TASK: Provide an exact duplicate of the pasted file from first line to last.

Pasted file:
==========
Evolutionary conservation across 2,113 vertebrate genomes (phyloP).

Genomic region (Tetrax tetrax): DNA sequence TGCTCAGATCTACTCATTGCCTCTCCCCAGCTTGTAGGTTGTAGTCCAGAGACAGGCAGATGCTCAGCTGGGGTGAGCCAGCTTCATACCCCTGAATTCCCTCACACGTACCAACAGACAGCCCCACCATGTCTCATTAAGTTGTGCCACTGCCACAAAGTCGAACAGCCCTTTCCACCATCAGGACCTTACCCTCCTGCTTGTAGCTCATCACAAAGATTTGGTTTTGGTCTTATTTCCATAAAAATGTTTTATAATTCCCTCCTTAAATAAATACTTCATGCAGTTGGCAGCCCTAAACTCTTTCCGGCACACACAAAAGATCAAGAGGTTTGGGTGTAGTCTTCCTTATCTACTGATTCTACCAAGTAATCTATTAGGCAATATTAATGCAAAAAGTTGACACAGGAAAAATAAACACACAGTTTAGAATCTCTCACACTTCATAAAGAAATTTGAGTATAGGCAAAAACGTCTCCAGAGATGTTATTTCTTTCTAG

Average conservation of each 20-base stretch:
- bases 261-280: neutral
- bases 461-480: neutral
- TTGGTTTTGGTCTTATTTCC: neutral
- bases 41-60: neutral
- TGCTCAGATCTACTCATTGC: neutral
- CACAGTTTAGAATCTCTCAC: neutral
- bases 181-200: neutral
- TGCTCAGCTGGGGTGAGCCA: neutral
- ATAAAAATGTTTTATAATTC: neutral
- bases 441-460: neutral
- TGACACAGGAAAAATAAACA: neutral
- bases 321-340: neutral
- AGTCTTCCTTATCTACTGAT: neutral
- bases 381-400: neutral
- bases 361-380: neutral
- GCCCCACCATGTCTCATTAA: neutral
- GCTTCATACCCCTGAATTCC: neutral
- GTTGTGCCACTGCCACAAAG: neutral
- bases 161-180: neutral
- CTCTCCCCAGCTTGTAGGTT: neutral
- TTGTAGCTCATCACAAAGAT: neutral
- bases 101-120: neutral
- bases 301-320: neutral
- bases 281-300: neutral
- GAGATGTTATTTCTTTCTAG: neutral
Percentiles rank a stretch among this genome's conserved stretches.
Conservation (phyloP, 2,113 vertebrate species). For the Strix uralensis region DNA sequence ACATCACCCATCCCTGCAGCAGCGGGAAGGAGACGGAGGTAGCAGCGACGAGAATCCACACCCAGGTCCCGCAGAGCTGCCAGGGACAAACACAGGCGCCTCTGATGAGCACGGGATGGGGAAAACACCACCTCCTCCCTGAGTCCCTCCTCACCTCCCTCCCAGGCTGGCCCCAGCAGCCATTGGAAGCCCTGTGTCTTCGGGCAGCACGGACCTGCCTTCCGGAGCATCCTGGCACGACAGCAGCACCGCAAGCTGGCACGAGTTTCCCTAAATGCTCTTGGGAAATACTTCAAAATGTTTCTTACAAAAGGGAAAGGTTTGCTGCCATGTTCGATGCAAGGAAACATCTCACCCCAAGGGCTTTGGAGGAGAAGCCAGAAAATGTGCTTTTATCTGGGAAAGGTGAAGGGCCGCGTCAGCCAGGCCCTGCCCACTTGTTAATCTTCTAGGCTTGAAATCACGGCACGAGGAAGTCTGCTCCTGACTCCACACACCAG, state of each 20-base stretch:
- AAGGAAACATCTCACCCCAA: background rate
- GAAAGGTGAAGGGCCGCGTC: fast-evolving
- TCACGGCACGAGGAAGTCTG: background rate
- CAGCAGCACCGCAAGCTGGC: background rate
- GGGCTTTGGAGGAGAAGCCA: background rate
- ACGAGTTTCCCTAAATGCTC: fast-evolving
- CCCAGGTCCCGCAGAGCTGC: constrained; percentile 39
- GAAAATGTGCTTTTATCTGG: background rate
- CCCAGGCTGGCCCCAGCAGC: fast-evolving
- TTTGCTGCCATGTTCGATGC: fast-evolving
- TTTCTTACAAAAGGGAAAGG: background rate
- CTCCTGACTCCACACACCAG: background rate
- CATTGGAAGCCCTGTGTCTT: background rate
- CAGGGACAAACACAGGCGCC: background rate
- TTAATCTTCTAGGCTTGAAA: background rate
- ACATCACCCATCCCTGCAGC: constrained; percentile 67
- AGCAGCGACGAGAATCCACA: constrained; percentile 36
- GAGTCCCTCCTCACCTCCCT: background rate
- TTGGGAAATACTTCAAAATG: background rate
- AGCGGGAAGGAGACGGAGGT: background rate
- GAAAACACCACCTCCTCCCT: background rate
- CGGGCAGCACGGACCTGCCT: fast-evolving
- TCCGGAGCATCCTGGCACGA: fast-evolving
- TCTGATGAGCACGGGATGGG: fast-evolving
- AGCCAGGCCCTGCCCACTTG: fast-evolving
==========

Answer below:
Evolutionary conservation across 2,113 vertebrate genomes (phyloP).

Genomic region (Tetrax tetrax): DNA sequence TGCTCAGATCTACTCATTGCCTCTCCCCAGCTTGTAGGTTGTAGTCCAGAGACAGGCAGATGCTCAGCTGGGGTGAGCCAGCTTCATACCCCTGAATTCCCTCACACGTACCAACAGACAGCCCCACCATGTCTCATTAAGTTGTGCCACTGCCACAAAGTCGAACAGCCCTTTCCACCATCAGGACCTTACCCTCCTGCTTGTAGCTCATCACAAAGATTTGGTTTTGGTCTTATTTCCATAAAAATGTTTTATAATTCCCTCCTTAAATAAATACTTCATGCAGTTGGCAGCCCTAAACTCTTTCCGGCACACACAAAAGATCAAGAGGTTTGGGTGTAGTCTTCCTTATCTACTGATTCTACCAAGTAATCTATTAGGCAATATTAATGCAAAAAGTTGACACAGGAAAAATAAACACACAGTTTAGAATCTCTCACACTTCATAAAGAAATTTGAGTATAGGCAAAAACGTCTCCAGAGATGTTATTTCTTTCTAG

Average conservation of each 20-base stretch:
- bases 261-280: neutral
- bases 461-480: neutral
- TTGGTTTTGGTCTTATTTCC: neutral
- bases 41-60: neutral
- TGCTCAGATCTACTCATTGC: neutral
- CACAGTTTAGAATCTCTCAC: neutral
- bases 181-200: neutral
- TGCTCAGCTGGGGTGAGCCA: neutral
- ATAAAAATGTTTTATAATTC: neutral
- bases 441-460: neutral
- TGACACAGGAAAAATAAACA: neutral
- bases 321-340: neutral
- AGTCTTCCTTATCTACTGAT: neutral
- bases 381-400: neutral
- bases 361-380: neutral
- GCCCCACCATGTCTCATTAA: neutral
- GCTTCATACCCCTGAATTCC: neutral
- GTTGTGCCACTGCCACAAAG: neutral
- bases 161-180: neutral
- CTCTCCCCAGCTTGTAGGTT: neutral
- TTGTAGCTCATCACAAAGAT: neutral
- bases 101-120: neutral
- bases 301-320: neutral
- bases 281-300: neutral
- GAGATGTTATTTCTTTCTAG: neutral
Percentiles rank a stretch among this genome's conserved stretches.
Conservation (phyloP, 2,113 vertebrate species). For the Strix uralensis region DNA sequence ACATCACCCATCCCTGCAGCAGCGGGAAGGAGACGGAGGTAGCAGCGACGAGAATCCACACCCAGGTCCCGCAGAGCTGCCAGGGACAAACACAGGCGCCTCTGATGAGCACGGGATGGGGAAAACACCACCTCCTCCCTGAGTCCCTCCTCACCTCCCTCCCAGGCTGGCCCCAGCAGCCATTGGAAGCCCTGTGTCTTCGGGCAGCACGGACCTGCCTTCCGGAGCATCCTGGCACGACAGCAGCACCGCAAGCTGGCACGAGTTTCCCTAAATGCTCTTGGGAAATACTTCAAAATGTTTCTTACAAAAGGGAAAGGTTTGCTGCCATGTTCGATGCAAGGAAACATCTCACCCCAAGGGCTTTGGAGGAGAAGCCAGAAAATGTGCTTTTATCTGGGAAAGGTGAAGGGCCGCGTCAGCCAGGCCCTGCCCACTTGTTAATCTTCTAGGCTTGAAATCACGGCACGAGGAAGTCTGCTCCTGACTCCACACACCAG, state of each 20-base stretch:
- AAGGAAACATCTCACCCCAA: background rate
- GAAAGGTGAAGGGCCGCGTC: fast-evolving
- TCACGGCACGAGGAAGTCTG: background rate
- CAGCAGCACCGCAAGCTGGC: background rate
- GGGCTTTGGAGGAGAAGCCA: background rate
- ACGAGTTTCCCTAAATGCTC: fast-evolving
- CCCAGGTCCCGCAGAGCTGC: constrained; percentile 39
- GAAAATGTGCTTTTATCTGG: background rate
- CCCAGGCTGGCCCCAGCAGC: fast-evolving
- TTTGCTGCCATGTTCGATGC: fast-evolving
- TTTCTTACAAAAGGGAAAGG: background rate
- CTCCTGACTCCACACACCAG: background rate
- CATTGGAAGCCCTGTGTCTT: background rate
- CAGGGACAAACACAGGCGCC: background rate
- TTAATCTTCTAGGCTTGAAA: background rate
- ACATCACCCATCCCTGCAGC: constrained; percentile 67
- AGCAGCGACGAGAATCCACA: constrained; percentile 36
- GAGTCCCTCCTCACCTCCCT: background rate
- TTGGGAAATACTTCAAAATG: background rate
- AGCGGGAAGGAGACGGAGGT: background rate
- GAAAACACCACCTCCTCCCT: background rate
- CGGGCAGCACGGACCTGCCT: fast-evolving
- TCCGGAGCATCCTGGCACGA: fast-evolving
- TCTGATGAGCACGGGATGGG: fast-evolving
- AGCCAGGCCCTGCCCACTTG: fast-evolving